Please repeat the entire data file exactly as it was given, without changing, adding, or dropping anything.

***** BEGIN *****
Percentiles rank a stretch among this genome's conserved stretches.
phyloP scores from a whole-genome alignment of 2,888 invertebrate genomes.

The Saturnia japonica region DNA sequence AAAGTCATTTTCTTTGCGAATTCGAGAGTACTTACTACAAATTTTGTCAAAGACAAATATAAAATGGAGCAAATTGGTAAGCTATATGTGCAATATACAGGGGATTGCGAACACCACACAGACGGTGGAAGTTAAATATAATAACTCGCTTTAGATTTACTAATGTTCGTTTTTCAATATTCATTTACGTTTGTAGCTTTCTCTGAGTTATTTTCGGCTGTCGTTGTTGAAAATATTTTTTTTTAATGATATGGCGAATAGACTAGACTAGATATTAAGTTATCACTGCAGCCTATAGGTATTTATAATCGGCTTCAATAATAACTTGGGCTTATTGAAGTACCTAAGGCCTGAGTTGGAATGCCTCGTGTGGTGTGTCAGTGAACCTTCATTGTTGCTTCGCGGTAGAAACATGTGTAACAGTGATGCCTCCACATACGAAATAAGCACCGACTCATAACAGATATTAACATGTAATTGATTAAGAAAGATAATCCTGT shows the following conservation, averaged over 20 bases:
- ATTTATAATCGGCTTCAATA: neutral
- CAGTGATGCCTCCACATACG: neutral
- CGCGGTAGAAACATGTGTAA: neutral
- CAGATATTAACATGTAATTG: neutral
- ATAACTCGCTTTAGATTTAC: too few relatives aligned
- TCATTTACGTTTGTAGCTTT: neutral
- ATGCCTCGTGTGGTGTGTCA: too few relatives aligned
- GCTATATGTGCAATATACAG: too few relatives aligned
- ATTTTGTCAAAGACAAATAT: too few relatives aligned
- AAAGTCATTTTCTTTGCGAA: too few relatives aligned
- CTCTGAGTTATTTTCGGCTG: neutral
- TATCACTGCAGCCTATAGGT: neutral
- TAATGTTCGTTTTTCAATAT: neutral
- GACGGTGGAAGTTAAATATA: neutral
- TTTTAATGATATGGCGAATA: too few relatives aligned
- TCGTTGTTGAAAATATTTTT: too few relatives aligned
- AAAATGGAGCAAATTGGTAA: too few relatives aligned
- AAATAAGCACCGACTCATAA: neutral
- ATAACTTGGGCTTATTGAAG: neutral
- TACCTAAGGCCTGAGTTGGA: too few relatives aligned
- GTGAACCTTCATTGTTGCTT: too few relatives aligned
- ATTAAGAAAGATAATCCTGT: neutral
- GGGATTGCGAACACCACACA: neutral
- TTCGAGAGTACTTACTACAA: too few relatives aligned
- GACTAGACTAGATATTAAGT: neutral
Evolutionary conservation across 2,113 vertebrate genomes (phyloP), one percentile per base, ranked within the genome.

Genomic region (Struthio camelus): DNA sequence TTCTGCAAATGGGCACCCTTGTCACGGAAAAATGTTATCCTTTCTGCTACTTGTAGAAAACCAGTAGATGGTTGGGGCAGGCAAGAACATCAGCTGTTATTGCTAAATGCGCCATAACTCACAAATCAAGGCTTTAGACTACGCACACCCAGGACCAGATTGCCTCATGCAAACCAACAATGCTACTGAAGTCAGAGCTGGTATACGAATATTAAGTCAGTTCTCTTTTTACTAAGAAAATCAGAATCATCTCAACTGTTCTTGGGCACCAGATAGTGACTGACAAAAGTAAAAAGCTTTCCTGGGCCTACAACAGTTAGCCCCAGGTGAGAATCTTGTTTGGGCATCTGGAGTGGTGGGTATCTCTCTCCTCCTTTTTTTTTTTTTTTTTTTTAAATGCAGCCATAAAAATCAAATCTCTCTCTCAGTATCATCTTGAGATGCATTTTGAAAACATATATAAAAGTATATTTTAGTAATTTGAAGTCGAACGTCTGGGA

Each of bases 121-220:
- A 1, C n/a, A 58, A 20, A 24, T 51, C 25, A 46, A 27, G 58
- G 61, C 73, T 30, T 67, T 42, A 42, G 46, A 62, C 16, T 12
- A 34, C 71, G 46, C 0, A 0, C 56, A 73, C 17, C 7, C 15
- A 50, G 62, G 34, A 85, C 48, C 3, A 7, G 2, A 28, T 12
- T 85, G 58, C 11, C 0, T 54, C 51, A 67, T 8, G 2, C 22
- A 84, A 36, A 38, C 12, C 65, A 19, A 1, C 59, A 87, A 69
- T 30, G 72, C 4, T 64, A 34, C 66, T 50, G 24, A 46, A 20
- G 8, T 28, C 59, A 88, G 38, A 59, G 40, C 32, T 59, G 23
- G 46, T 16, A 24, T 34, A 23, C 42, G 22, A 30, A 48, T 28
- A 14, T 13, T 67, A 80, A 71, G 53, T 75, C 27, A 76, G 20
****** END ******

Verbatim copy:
Percentiles rank a stretch among this genome's conserved stretches.
phyloP scores from a whole-genome alignment of 2,888 invertebrate genomes.

The Saturnia japonica region DNA sequence AAAGTCATTTTCTTTGCGAATTCGAGAGTACTTACTACAAATTTTGTCAAAGACAAATATAAAATGGAGCAAATTGGTAAGCTATATGTGCAATATACAGGGGATTGCGAACACCACACAGACGGTGGAAGTTAAATATAATAACTCGCTTTAGATTTACTAATGTTCGTTTTTCAATATTCATTTACGTTTGTAGCTTTCTCTGAGTTATTTTCGGCTGTCGTTGTTGAAAATATTTTTTTTTAATGATATGGCGAATAGACTAGACTAGATATTAAGTTATCACTGCAGCCTATAGGTATTTATAATCGGCTTCAATAATAACTTGGGCTTATTGAAGTACCTAAGGCCTGAGTTGGAATGCCTCGTGTGGTGTGTCAGTGAACCTTCATTGTTGCTTCGCGGTAGAAACATGTGTAACAGTGATGCCTCCACATACGAAATAAGCACCGACTCATAACAGATATTAACATGTAATTGATTAAGAAAGATAATCCTGT shows the following conservation, averaged over 20 bases:
- ATTTATAATCGGCTTCAATA: neutral
- CAGTGATGCCTCCACATACG: neutral
- CGCGGTAGAAACATGTGTAA: neutral
- CAGATATTAACATGTAATTG: neutral
- ATAACTCGCTTTAGATTTAC: too few relatives aligned
- TCATTTACGTTTGTAGCTTT: neutral
- ATGCCTCGTGTGGTGTGTCA: too few relatives aligned
- GCTATATGTGCAATATACAG: too few relatives aligned
- ATTTTGTCAAAGACAAATAT: too few relatives aligned
- AAAGTCATTTTCTTTGCGAA: too few relatives aligned
- CTCTGAGTTATTTTCGGCTG: neutral
- TATCACTGCAGCCTATAGGT: neutral
- TAATGTTCGTTTTTCAATAT: neutral
- GACGGTGGAAGTTAAATATA: neutral
- TTTTAATGATATGGCGAATA: too few relatives aligned
- TCGTTGTTGAAAATATTTTT: too few relatives aligned
- AAAATGGAGCAAATTGGTAA: too few relatives aligned
- AAATAAGCACCGACTCATAA: neutral
- ATAACTTGGGCTTATTGAAG: neutral
- TACCTAAGGCCTGAGTTGGA: too few relatives aligned
- GTGAACCTTCATTGTTGCTT: too few relatives aligned
- ATTAAGAAAGATAATCCTGT: neutral
- GGGATTGCGAACACCACACA: neutral
- TTCGAGAGTACTTACTACAA: too few relatives aligned
- GACTAGACTAGATATTAAGT: neutral
Evolutionary conservation across 2,113 vertebrate genomes (phyloP), one percentile per base, ranked within the genome.

Genomic region (Struthio camelus): DNA sequence TTCTGCAAATGGGCACCCTTGTCACGGAAAAATGTTATCCTTTCTGCTACTTGTAGAAAACCAGTAGATGGTTGGGGCAGGCAAGAACATCAGCTGTTATTGCTAAATGCGCCATAACTCACAAATCAAGGCTTTAGACTACGCACACCCAGGACCAGATTGCCTCATGCAAACCAACAATGCTACTGAAGTCAGAGCTGGTATACGAATATTAAGTCAGTTCTCTTTTTACTAAGAAAATCAGAATCATCTCAACTGTTCTTGGGCACCAGATAGTGACTGACAAAAGTAAAAAGCTTTCCTGGGCCTACAACAGTTAGCCCCAGGTGAGAATCTTGTTTGGGCATCTGGAGTGGTGGGTATCTCTCTCCTCCTTTTTTTTTTTTTTTTTTTTAAATGCAGCCATAAAAATCAAATCTCTCTCTCAGTATCATCTTGAGATGCATTTTGAAAACATATATAAAAGTATATTTTAGTAATTTGAAGTCGAACGTCTGGGA

Each of bases 121-220:
- A 1, C n/a, A 58, A 20, A 24, T 51, C 25, A 46, A 27, G 58
- G 61, C 73, T 30, T 67, T 42, A 42, G 46, A 62, C 16, T 12
- A 34, C 71, G 46, C 0, A 0, C 56, A 73, C 17, C 7, C 15
- A 50, G 62, G 34, A 85, C 48, C 3, A 7, G 2, A 28, T 12
- T 85, G 58, C 11, C 0, T 54, C 51, A 67, T 8, G 2, C 22
- A 84, A 36, A 38, C 12, C 65, A 19, A 1, C 59, A 87, A 69
- T 30, G 72, C 4, T 64, A 34, C 66, T 50, G 24, A 46, A 20
- G 8, T 28, C 59, A 88, G 38, A 59, G 40, C 32, T 59, G 23
- G 46, T 16, A 24, T 34, A 23, C 42, G 22, A 30, A 48, T 28
- A 14, T 13, T 67, A 80, A 71, G 53, T 75, C 27, A 76, G 20